Is Amazon’s Mighty Bookstore Stumbling? My Schadenfreude Slips Out…

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I am the granddaughter of a dedicated union organizer. I am the daughter of a hardworking retail store owner with a strong social conscience who was driven out of business by the Big Shopping Malls.

As life is filled with complexity and often requires us to make choices, I am also a frequent Amazon customer, and I watch movies on Amazon Prime.

Would I prefer to patronize small local businesses? Absolutely. As my shopping habits have shifted to predominantly online since Covid began its spiky assault, I’d also prefer to frequent small sellers online.

Unfortunately, for convenience and pricing, Amazon makes my life too damned comfortable.

Example: I carry a glass water bottle with a silicone protective outer shell nearly everywhere. By filling it several times a day, I can gauge that I’m drinking the amount of water my body needs.

When I dropped the filled bottle on a city sidewalk last week, the plastic mouthpiece cracked. Though the glass in its life-jacket remained unscathed, the bottle had become useless.

Amazon to the rescue: the next day I saw exactly what I wanted and bought one—and another for good measure. As I didn’t care about the color, I was able to get a Cyber-Monday special in what must have been a less “hot” blue shade—$4.00 cheaper than the gray one I’d had (or the oh-so-popular pink version that was out of stock).

Delivery, of course, was free.

But due to my inclinations to support the little guy—and especially the unionized little guy—I’m damned uncomfortable relying on founder Jeff Bezos’ behemoth.

Though we belong to Amazon Smile, which means Amazon donates a small portion of its profits from our purchases to charity (we chose Doctors Without Borders), Amazon’s fierce anti-unionism should in itself prompt me to abstain. Its shockingly bad union-prevention efforts have been well-documented.

Instead, I dither.

That’s why I read with interest about Amazon’s struggles with its bookstore. According to a New York Times article, “What Happened to Amazon’s Bookstore?,” “Dissatisfaction piles up in a marketplace where third-party sellers run wild.”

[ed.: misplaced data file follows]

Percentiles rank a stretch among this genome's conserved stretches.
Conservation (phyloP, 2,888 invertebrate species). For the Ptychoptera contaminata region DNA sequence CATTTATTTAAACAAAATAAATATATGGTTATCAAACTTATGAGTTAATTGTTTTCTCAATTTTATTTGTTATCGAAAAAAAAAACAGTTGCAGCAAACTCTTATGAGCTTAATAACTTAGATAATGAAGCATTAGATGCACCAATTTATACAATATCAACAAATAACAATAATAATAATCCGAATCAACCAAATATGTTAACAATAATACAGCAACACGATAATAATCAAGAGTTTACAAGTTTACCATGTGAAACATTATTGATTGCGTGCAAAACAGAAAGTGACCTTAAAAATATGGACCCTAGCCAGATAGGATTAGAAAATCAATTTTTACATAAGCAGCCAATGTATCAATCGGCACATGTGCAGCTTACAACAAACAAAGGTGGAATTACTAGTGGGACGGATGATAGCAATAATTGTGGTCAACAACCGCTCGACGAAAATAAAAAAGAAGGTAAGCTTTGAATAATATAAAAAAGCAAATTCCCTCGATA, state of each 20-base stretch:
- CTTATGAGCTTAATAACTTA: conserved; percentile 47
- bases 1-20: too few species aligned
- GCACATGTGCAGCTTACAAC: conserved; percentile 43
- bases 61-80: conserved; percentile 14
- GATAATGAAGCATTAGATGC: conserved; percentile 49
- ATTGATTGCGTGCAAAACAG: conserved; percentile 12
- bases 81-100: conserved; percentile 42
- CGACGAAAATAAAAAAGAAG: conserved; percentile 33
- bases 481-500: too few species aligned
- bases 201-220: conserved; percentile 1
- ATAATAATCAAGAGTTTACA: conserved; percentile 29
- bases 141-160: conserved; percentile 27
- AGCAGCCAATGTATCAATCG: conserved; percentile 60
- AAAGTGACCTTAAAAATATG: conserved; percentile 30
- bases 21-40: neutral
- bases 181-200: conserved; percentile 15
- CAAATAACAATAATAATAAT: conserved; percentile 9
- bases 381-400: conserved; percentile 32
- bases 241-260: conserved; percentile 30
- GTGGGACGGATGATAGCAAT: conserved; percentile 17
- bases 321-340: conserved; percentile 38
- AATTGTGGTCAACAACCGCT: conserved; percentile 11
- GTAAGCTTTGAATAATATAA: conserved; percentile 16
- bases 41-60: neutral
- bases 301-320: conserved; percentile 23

And I learned with pleasure, via the delightful blog, about Lireka, an upstart brick-and-virtual French bookstore founded by two former Amazon employees that seems to be challenging their erstwhile employer.

Carol Seidl, the talented francophile blogger, wrote that she’d been troubled by the difficulties she encountered ordering French titles online. Lireka, she found, has a fine selection of 80,000-plus titles available—from classics to best-sellers—and it provides better service, faster delivery, and lower prices than Amazon.

Quelle bonne surprise!

Amazon began as a bookstore, pushing lots of little, medium, and big independent and chain businesses aside. The Wall Street Journal reported that in 2019, it controlled nearly three-fourths of online sales of new books for adults and nearly half of all new book sales.

And as a publisher, it has sixteen imprints, including Audible audiobooks and Amazon Crossing, which publishes translations. It also owns Goodreads, a social media site with more than 100 million registered users.

The above information appears in a New Yorker article by literary critic Parul Sehgal titled “Is Amazon Changing the Novel?” I won’t attempt to tackle that worthy discussion in this blog post.

But it’s noteworthy that Amazon’s consistently upward trajectory seems to be stagnating, and according to several sources The Times reporter interviewed, customers just aren’t happy with the way their shopping experience is evolving.

There are complaints that the book-buying experience has simply become too unpleasant due to the ads, algorithms, “unvetted” reviews, the enormity of the offerings, and third-party sellers.

Third-party sellers are apparently a big source of the problem, but they can also be victims. The Times reported that one author who’d called the company “best retailer on the planet” has now taken it to court.

John C. Boland has/had? been selling his books on Amazon since 2009; the company did all the printing, handling, billing, and shipping for his imprint, “Perfect Crime.”